We're Just Friends. Really!

What Harry told Sally was wrong. Platonic friendships are not only possible; they're flourishing

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Such tales are becoming increasingly common, says Kathy Werking, author of We're Just Good Friends: Women and Men in Nonromantic Relationships (Guilford, 1997). When Werking, a professor of communication at Eastern Kentucky University in Richmond, Ky., began studying cross-sex friendship in the late 1980s, it was hard to find people who had long-standing friendships with members of the opposite sex, especially if one or both were married. But social barriers to such enduring friendships have collapsed. "The idea that once you're part of a couple, you really shouldn't be friends with people of the opposite sex, just doesn't apply anymore," she observes.

Amanda Williams, 28, an artist and gallery owner from Oakland, Calif., says the 1997 marriage of her childhood friend O'Darie Weathers actually strengthened their friendship. When Weathers announced his engagement, Williams made a point of telling him that although she would always be his best buddy, his wife would now be the "main lady" in his life. "I wasn't telling him something he didn't already know," says Williams, "but I just wanted to be clear." Expecting their friendship to trail off somewhat following the wedding (in which she served as best woman), Williams was surprised by Weathers' efforts to maintain the friendship. He called every week and made sure they had time together when she visited him in their hometown of Chicago. "He's the only friend I have, male or female, who recognizes that after you get married, it's still important to nurture other relationships in your life," Williams says.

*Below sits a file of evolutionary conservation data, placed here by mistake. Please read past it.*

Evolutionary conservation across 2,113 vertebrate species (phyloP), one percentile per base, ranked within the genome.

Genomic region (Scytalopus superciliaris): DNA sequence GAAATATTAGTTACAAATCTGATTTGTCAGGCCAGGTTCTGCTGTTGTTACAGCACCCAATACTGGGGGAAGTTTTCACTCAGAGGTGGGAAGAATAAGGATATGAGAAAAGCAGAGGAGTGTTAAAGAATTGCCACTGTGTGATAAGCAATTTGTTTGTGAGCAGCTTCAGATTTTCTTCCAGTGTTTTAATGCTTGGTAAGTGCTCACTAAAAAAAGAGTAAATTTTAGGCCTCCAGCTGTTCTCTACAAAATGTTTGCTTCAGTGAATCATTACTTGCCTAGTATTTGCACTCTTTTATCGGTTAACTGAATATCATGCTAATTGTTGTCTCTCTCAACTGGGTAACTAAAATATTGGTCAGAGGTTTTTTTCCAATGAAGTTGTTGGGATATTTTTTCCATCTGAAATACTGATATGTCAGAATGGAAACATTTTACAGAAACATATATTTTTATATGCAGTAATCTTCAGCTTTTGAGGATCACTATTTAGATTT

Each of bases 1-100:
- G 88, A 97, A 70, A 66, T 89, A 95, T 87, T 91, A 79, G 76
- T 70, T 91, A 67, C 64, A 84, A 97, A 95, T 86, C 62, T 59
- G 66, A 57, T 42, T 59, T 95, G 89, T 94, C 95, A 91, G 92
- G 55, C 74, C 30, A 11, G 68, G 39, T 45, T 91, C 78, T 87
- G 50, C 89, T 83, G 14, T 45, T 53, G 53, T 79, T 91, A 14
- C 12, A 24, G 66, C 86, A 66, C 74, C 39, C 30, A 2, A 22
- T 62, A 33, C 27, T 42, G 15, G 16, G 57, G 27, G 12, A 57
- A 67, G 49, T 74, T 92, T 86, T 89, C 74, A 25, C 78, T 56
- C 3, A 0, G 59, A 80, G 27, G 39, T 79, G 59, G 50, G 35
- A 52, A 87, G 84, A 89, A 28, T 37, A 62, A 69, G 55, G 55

Researchers who have examined cross-sex friendship say that any initial sexual tension tends to fade over time or become irrelevant. "If a friendship is going to become romantic, studies show it usually does so in the beginning," says Heidi Reeder, a professor of communication at Idaho's Boise State University. "The longer the friendship lasts, the more likely each person is to see the other as a friend." (One study, however, suggests that at around the two-year mark, platonic friends often reconsider their romantic options.) Moreover, Augenblick's friend-spark idea has a basis in academic theory. According to Reeder, three types of attraction can exist between men and women: sexual, romantic and friendly. Often, Reeder says, people will feel one or two forms of attraction without the third. For example, a woman might feel drawn to a man as a friend and theoretically think he would make a great boyfriend--if only she were physically attracted to him. Or a man might like his best female friend and even find her sexually attractive but believe they would make a terrible couple. The solution? Just friends.

Some pairs manage to navigate the transition from platonic to romantic and back again. Tracy Livingston, 30, a teacher from Ridgefield, Conn., dated Keith Lawrence on and off in junior high and high school. "By college we realized we were better friends than lovers," she says. These days Livingston, who got married on July 19 (with Lawrence as her "bride dude"), tries to set Lawrence up on dates. Her husband Elliot "is great about our friendship," she says. "I wouldn't have married him if he weren't." The threesome often goes out at night together or plays golf on weekends.

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